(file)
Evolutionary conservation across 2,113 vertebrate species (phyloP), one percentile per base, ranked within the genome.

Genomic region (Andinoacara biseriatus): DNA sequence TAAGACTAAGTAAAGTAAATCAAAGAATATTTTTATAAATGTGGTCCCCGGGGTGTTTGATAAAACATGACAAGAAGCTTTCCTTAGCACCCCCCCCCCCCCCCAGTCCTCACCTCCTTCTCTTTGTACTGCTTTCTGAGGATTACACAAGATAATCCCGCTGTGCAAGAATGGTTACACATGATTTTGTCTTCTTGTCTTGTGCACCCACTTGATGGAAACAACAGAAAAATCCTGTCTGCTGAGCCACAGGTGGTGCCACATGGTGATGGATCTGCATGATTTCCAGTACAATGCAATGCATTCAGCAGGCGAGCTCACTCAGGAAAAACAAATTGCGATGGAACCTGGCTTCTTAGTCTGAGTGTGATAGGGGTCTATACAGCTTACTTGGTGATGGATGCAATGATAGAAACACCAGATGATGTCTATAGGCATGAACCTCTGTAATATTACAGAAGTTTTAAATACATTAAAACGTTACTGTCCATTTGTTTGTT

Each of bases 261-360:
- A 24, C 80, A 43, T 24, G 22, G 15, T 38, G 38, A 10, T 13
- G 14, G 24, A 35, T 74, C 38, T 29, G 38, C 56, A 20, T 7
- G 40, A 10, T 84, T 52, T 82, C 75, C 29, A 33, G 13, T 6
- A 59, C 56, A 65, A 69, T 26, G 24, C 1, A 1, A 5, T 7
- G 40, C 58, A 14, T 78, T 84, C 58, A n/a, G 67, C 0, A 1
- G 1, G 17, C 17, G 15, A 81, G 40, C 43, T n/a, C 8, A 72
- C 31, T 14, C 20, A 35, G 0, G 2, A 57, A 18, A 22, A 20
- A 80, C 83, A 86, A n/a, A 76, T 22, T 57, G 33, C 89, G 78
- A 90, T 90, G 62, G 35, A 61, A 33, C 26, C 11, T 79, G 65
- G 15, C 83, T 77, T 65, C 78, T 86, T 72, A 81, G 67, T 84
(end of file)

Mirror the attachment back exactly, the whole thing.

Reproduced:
Evolutionary conservation across 2,113 vertebrate species (phyloP), one percentile per base, ranked within the genome.

Genomic region (Andinoacara biseriatus): DNA sequence TAAGACTAAGTAAAGTAAATCAAAGAATATTTTTATAAATGTGGTCCCCGGGGTGTTTGATAAAACATGACAAGAAGCTTTCCTTAGCACCCCCCCCCCCCCCCAGTCCTCACCTCCTTCTCTTTGTACTGCTTTCTGAGGATTACACAAGATAATCCCGCTGTGCAAGAATGGTTACACATGATTTTGTCTTCTTGTCTTGTGCACCCACTTGATGGAAACAACAGAAAAATCCTGTCTGCTGAGCCACAGGTGGTGCCACATGGTGATGGATCTGCATGATTTCCAGTACAATGCAATGCATTCAGCAGGCGAGCTCACTCAGGAAAAACAAATTGCGATGGAACCTGGCTTCTTAGTCTGAGTGTGATAGGGGTCTATACAGCTTACTTGGTGATGGATGCAATGATAGAAACACCAGATGATGTCTATAGGCATGAACCTCTGTAATATTACAGAAGTTTTAAATACATTAAAACGTTACTGTCCATTTGTTTGTT

Each of bases 261-360:
- A 24, C 80, A 43, T 24, G 22, G 15, T 38, G 38, A 10, T 13
- G 14, G 24, A 35, T 74, C 38, T 29, G 38, C 56, A 20, T 7
- G 40, A 10, T 84, T 52, T 82, C 75, C 29, A 33, G 13, T 6
- A 59, C 56, A 65, A 69, T 26, G 24, C 1, A 1, A 5, T 7
- G 40, C 58, A 14, T 78, T 84, C 58, A n/a, G 67, C 0, A 1
- G 1, G 17, C 17, G 15, A 81, G 40, C 43, T n/a, C 8, A 72
- C 31, T 14, C 20, A 35, G 0, G 2, A 57, A 18, A 22, A 20
- A 80, C 83, A 86, A n/a, A 76, T 22, T 57, G 33, C 89, G 78
- A 90, T 90, G 62, G 35, A 61, A 33, C 26, C 11, T 79, G 65
- G 15, C 83, T 77, T 65, C 78, T 86, T 72, A 81, G 67, T 84